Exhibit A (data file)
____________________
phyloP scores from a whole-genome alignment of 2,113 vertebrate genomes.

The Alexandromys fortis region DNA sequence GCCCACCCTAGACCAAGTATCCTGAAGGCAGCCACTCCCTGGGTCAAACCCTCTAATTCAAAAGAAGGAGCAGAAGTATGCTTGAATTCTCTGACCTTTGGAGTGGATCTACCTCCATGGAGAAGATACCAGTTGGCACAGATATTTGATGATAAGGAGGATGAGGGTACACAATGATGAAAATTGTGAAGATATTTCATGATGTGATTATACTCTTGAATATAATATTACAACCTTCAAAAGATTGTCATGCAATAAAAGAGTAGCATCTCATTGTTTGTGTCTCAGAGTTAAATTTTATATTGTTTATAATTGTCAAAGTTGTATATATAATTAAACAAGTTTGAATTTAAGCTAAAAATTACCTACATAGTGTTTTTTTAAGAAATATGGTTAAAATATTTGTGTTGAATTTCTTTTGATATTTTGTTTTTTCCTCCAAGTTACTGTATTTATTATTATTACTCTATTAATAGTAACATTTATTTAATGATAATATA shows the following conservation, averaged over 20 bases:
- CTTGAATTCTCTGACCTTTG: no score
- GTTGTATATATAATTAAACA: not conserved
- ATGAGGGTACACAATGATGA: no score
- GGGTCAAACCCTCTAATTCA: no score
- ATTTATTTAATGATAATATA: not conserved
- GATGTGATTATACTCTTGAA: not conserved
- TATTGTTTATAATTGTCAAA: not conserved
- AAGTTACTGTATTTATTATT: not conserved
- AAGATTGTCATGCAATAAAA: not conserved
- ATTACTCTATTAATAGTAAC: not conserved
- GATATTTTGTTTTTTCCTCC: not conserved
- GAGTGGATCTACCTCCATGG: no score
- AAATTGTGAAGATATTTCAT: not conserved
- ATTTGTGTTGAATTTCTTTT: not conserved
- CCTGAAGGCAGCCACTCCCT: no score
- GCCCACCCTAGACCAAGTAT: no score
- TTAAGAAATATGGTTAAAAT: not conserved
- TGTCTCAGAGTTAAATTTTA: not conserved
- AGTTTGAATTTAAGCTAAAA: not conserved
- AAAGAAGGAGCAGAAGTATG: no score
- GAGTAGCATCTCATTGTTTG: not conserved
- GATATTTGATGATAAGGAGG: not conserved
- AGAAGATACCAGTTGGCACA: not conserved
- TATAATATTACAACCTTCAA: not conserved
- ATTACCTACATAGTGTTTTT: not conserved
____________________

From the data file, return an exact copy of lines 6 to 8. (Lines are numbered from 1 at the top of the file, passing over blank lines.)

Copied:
- GGGTCAAACCCTCTAATTCA: no score
- ATTTATTTAATGATAATATA: not conserved
- GATGTGATTATACTCTTGAA: not conserved